09 December 2010

Finance Bill 2011 — the EBT is dead, long live the pension?

In line with its previously announced policy of allowing for periods of consultation over changes to the tax system, the Government released today draft clauses to be included in the 2011 Finance Bill and a number of consultations. The Bill and explanatory notes run to somewhere in excess of 500 pages, and cover a number of aspects where consultation exercises have already been underway.

It is certainly encouraging that taxpayers are being given the opportunity to review and comment on draft legislation before the Budget on 23 March and publication of the Finance Bill on 31 March. In many ways though the proof of the Government’s commitment to overhauling tax policy making will be reflected in the way in which responses to the draft legislation published today are dealt with.

Equally, simply publishing reams of draft legislation does not of itself give us certainty. It remains the Government’s intention to introduce retrospective legislation to block avoidance schemes where it considers it necessary, and there remains the risk of unintended consequences in such cases.

Further, and importantly, there remains a real need to address areas of very unhelpful and very significant uncertainty, such as, for example individual residency rules. We very much hope to see the commitment to predictability, simplicity and stability reflected in a series of clearer rules.

The main announcements today were:

Employee benefit trusts (EBTs) and Employer financed retirement benefit schemes (EFRBS)

Following on from the Government’s various announcements that EBTs and EFRBS would be prevented from affording employees a reduction or deferral of tax liabilities, draft legislation has been released as part of the Finance Bill 2011 and will have effect from 6 April 2011, with anti-forestalling measures applying from today.

This could be the death of EBTs and EFRBS. Sums contributed to such trusts and earmarked for employees will now be subject to PAYE and NICs, preventing the deferral of taxation and therefore significantly impacting upon the attractiveness of new EBTs and EFRBS.

Under the FSA’s recently announced Remuneration Code, some employers will be required to defer the payment of bonuses to a future period. EBTs and EFRBS had offered a tax efficient structure for employers to defer the payment and taxation of bonuses to employees until a future date, while giving the employees comfort that the funds would be available at that time. This will no longer be possible.

Loans and the provision of assets

Loans and other assets provided to employees from existing EBTs and EFRBS will now be subject to PAYE and NICs, which will severely restrict the use of funds in existing EBTs and EFRBS and is likely to lead to many being wound up.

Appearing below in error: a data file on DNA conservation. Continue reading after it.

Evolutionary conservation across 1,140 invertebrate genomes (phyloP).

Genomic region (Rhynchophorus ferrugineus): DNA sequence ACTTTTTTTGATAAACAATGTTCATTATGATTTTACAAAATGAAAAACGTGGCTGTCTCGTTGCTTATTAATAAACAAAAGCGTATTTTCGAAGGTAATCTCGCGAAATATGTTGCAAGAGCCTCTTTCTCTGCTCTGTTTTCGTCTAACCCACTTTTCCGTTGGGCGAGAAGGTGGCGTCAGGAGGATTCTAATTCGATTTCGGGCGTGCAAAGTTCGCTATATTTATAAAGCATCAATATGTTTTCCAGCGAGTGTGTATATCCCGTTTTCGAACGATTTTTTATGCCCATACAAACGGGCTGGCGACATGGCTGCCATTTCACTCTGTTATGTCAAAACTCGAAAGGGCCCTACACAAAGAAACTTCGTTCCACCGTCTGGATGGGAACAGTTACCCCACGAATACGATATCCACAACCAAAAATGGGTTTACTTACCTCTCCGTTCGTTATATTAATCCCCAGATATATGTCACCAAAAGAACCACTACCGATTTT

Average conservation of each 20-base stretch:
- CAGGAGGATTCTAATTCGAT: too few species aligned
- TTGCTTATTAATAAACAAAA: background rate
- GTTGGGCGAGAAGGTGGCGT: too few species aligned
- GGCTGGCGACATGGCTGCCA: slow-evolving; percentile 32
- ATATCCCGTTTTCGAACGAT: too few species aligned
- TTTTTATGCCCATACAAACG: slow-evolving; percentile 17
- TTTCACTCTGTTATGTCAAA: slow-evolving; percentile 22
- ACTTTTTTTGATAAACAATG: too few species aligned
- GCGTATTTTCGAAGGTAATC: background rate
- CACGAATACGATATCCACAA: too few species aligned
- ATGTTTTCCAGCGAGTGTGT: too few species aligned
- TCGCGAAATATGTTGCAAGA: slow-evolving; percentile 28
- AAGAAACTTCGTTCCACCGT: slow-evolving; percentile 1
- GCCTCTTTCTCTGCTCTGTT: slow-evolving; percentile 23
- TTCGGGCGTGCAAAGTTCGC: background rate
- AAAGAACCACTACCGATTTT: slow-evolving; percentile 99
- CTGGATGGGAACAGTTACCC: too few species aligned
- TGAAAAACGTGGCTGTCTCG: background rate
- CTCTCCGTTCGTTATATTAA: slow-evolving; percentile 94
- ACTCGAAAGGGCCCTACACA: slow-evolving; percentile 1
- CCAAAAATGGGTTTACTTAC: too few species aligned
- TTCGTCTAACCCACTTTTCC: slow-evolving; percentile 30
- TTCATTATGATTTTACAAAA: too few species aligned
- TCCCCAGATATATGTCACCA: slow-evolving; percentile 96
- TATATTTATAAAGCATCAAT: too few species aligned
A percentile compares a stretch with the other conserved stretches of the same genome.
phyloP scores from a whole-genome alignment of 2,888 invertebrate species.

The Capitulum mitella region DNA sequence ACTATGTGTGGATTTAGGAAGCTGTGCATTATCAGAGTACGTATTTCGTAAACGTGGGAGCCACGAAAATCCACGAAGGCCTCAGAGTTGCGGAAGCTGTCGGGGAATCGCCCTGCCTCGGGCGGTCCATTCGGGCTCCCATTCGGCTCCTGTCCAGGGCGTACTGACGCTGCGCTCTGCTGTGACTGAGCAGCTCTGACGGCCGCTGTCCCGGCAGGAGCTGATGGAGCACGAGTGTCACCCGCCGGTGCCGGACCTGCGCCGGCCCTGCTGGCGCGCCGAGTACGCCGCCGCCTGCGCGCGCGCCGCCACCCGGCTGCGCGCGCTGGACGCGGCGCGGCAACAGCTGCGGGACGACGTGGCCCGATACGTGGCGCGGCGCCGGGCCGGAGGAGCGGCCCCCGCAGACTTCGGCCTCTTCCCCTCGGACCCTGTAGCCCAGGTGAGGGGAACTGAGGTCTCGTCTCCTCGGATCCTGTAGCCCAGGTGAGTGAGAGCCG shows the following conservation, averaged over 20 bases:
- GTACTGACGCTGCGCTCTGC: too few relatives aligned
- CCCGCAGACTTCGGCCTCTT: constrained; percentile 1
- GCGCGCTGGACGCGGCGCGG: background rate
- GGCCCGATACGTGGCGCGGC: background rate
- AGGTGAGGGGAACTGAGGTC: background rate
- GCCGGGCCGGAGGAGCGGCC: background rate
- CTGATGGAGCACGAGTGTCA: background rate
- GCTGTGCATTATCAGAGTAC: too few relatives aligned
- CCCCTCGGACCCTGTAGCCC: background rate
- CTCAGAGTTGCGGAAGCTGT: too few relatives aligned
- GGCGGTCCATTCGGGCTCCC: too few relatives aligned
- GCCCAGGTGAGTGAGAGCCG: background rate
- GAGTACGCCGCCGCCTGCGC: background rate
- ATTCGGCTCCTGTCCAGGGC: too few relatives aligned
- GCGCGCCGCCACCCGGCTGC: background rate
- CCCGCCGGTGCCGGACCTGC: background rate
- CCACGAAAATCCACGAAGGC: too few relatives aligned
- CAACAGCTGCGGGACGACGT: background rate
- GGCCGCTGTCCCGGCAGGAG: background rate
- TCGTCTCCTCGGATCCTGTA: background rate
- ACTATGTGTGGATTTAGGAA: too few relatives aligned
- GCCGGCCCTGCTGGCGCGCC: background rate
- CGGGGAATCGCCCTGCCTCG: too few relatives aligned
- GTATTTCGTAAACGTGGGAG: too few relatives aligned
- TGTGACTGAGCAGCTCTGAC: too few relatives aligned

Tax free distributions to ex-employees’ families

Whereas previously trustees of an EBT could make tax free distributions to the members of an ex-employee’s family, provided that the distribution was not indirectly for the ex-employee’s benefit, the new rules include provisions taxing any distributions to an employee, ex-employee or a person “linked” with them.

Moving abroad

In the past employees have attempted to step outside the employment taxation provisions by relocating abroad and then receiving distributions free of income tax. New rules have been introduced which have the effect that any part of a distribution which is for duties performed within the UK will remain subject to income tax.

Employee share ownership plans (ESOPs)

Certain activities carried on by ESOPs that use EBTs as a warehouse or market for shares allocated to employees are protected from the new tax charges, but some arrangements may inadvertently fall foul of the new rules.

A glimmer of hope

Existing EBTs and EFRBs may still offer employees the opportunity for sums earmarked for them to continue to roll up tax free and outside their inheritance tax net, until such time as distributions are made.

New EBTs and EFRBS may still offer employers the opportunity to add funds, albeit upon which PAYE and NICs must be paid by the employee, to trusts which are outside the employee’s inheritance tax net, without triggering an immediate inheritance tax charge at 20%, and which offer a tax free roll up of funds.

There may therefore be some scope for the continued use of EBTs and EFRBS in future.


Annual allowance charge and lifetime allowance charge

As previously announced, the annual allowance (the limit on amounts that can be contributed to pensions each year) will be £50,000 for pension input periods from 2011-12.